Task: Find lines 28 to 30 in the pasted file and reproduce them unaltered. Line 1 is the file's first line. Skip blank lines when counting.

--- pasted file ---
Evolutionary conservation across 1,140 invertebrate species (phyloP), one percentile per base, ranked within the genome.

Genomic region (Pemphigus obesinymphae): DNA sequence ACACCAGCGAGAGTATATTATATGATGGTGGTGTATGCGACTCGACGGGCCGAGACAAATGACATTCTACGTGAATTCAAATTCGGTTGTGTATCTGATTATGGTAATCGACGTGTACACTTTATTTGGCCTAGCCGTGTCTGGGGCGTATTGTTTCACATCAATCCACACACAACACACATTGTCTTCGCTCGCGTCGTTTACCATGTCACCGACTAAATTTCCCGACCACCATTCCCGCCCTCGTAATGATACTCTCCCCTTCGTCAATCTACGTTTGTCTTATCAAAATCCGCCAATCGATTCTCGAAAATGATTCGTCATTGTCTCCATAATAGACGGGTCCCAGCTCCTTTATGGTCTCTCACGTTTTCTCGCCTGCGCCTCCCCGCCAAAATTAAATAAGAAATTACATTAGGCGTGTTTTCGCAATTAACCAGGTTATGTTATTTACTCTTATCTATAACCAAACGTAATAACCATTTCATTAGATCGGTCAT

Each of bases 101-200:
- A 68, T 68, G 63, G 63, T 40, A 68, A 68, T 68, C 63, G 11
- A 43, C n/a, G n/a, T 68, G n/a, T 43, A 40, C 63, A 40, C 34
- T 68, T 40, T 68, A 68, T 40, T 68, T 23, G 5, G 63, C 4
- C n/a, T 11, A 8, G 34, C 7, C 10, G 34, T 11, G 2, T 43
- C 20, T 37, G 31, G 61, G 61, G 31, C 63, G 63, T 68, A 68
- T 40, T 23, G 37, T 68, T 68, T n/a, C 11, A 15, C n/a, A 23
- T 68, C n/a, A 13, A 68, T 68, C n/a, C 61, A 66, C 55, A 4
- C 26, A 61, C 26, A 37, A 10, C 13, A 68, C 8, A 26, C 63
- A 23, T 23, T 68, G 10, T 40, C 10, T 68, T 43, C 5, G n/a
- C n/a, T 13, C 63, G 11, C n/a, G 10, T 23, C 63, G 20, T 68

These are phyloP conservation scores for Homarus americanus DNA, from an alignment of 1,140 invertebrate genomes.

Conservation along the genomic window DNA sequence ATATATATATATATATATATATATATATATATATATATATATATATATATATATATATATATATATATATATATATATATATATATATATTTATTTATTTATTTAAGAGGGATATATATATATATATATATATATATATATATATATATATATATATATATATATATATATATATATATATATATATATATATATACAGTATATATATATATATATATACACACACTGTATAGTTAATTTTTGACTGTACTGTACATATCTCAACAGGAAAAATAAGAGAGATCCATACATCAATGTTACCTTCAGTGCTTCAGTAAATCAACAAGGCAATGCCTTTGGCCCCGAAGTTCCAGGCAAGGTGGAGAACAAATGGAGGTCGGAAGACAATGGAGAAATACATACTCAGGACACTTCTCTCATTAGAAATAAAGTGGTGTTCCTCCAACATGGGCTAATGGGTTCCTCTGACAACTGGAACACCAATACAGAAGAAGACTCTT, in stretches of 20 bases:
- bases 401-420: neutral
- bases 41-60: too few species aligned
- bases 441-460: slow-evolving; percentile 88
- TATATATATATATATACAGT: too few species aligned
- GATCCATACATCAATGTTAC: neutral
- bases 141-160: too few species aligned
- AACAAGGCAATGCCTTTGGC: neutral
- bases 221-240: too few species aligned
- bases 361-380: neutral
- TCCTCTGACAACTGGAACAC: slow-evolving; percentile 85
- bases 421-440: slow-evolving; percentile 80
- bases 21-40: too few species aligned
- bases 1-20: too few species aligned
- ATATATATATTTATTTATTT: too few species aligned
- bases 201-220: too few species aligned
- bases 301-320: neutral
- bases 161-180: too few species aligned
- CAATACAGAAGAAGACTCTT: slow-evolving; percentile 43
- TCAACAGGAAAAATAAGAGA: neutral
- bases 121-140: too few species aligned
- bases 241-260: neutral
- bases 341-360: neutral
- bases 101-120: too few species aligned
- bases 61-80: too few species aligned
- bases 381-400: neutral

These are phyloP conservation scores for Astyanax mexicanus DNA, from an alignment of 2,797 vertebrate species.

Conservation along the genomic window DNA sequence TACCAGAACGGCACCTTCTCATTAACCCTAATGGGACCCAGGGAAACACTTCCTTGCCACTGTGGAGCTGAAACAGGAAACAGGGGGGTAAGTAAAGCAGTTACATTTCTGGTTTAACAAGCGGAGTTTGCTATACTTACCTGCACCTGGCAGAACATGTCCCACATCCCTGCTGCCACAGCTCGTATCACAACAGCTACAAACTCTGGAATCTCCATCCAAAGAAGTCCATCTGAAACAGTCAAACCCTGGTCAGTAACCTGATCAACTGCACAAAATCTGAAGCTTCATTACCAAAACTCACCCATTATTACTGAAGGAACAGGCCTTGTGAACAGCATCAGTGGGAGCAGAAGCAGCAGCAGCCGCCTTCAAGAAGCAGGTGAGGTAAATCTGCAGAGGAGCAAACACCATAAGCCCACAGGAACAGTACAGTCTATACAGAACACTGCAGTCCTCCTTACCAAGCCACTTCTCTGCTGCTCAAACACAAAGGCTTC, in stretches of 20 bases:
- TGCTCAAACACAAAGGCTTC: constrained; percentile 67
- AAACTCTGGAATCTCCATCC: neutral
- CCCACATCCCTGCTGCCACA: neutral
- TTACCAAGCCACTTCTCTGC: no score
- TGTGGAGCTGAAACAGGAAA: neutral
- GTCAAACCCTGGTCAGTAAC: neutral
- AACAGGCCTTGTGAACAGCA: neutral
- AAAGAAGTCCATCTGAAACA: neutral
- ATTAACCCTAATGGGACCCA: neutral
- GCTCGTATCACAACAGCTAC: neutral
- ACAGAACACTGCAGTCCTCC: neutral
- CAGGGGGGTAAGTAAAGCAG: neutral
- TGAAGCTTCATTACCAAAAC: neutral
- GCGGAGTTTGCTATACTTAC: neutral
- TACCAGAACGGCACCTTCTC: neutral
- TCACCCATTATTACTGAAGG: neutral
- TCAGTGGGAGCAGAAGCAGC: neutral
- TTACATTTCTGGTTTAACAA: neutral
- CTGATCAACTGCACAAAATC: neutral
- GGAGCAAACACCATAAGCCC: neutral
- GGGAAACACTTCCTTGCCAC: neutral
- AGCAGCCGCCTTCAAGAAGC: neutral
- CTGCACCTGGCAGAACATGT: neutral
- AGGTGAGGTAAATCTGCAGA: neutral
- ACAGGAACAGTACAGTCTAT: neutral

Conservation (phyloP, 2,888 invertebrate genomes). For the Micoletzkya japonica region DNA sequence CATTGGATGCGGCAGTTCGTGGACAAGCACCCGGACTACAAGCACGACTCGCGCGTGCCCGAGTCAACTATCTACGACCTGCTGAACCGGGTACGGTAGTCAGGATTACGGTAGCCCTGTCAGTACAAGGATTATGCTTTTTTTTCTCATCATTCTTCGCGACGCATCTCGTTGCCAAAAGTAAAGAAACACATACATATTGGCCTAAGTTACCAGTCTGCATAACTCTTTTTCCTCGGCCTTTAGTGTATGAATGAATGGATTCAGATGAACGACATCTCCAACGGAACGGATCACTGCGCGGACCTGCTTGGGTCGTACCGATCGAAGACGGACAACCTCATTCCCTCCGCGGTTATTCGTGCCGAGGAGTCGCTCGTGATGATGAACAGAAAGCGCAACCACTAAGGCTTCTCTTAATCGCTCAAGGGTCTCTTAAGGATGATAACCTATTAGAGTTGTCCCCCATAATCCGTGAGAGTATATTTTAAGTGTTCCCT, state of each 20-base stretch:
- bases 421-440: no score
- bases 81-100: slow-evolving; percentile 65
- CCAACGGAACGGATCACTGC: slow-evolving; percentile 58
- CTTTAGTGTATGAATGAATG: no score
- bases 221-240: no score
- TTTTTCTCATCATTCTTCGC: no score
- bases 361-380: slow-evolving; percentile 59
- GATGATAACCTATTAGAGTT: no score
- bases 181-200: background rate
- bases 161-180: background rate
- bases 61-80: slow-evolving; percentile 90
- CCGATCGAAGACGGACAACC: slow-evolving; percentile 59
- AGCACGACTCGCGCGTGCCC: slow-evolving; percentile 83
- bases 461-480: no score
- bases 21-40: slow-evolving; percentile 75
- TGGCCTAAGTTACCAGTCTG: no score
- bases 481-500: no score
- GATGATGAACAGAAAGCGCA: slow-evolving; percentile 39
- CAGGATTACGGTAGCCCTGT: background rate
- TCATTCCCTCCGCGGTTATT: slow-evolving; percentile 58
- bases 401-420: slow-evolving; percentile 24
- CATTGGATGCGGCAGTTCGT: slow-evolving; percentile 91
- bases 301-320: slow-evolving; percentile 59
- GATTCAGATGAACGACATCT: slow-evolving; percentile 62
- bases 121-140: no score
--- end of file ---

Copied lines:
- bases 1-20: too few species aligned
- ATATATATATTTATTTATTT: too few species aligned
- bases 201-220: too few species aligned